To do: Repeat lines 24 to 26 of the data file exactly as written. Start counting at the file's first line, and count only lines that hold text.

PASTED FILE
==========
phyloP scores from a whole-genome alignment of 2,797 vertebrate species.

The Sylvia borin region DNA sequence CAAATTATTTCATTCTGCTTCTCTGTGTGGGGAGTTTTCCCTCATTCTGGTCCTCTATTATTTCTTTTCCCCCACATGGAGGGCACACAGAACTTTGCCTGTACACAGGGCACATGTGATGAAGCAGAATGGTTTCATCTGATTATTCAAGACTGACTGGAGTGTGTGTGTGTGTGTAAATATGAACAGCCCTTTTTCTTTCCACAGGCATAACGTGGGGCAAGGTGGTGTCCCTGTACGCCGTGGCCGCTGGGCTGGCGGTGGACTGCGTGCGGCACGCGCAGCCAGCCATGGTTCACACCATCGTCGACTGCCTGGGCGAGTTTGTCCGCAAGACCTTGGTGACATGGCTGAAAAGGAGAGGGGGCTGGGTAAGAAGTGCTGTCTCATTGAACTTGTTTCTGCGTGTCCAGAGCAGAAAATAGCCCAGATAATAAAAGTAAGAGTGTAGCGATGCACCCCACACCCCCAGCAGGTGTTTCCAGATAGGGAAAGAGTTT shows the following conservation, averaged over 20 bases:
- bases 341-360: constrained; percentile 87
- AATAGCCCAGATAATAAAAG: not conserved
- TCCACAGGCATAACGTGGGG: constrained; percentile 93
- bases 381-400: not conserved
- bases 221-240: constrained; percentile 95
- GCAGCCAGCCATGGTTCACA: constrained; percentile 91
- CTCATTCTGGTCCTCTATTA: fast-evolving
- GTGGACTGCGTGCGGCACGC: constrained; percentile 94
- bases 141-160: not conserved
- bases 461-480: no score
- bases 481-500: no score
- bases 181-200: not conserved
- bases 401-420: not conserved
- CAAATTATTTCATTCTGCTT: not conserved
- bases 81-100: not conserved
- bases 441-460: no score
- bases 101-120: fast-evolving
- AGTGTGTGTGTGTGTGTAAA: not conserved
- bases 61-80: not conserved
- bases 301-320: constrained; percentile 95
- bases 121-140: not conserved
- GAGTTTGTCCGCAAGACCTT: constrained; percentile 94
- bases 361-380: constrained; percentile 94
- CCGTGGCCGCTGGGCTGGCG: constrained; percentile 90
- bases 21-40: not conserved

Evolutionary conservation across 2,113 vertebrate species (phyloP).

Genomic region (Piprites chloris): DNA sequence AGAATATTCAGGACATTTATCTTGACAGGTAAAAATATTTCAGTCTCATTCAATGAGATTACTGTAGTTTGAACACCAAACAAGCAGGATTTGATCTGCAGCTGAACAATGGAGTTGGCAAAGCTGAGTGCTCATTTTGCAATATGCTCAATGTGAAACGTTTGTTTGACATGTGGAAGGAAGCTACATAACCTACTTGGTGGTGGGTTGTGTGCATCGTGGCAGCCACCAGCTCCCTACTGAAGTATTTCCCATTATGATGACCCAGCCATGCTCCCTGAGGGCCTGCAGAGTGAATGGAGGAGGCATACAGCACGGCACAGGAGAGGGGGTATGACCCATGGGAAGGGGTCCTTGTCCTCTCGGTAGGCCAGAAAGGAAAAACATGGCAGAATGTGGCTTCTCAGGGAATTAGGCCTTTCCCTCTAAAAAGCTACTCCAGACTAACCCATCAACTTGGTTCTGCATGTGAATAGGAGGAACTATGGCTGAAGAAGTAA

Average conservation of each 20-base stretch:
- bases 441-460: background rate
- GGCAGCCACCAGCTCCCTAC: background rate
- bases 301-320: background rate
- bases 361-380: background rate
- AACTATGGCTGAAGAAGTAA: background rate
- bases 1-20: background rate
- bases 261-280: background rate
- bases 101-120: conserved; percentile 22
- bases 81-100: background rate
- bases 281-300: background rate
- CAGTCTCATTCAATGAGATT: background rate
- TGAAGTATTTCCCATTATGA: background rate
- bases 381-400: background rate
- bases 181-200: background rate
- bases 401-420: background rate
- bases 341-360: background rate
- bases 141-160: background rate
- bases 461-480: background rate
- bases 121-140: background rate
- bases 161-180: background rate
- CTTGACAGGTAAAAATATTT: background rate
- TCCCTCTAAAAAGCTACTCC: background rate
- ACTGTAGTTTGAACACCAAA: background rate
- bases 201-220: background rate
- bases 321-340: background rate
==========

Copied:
- GAGTTTGTCCGCAAGACCTT: constrained; percentile 94
- bases 361-380: constrained; percentile 94
- CCGTGGCCGCTGGGCTGGCG: constrained; percentile 90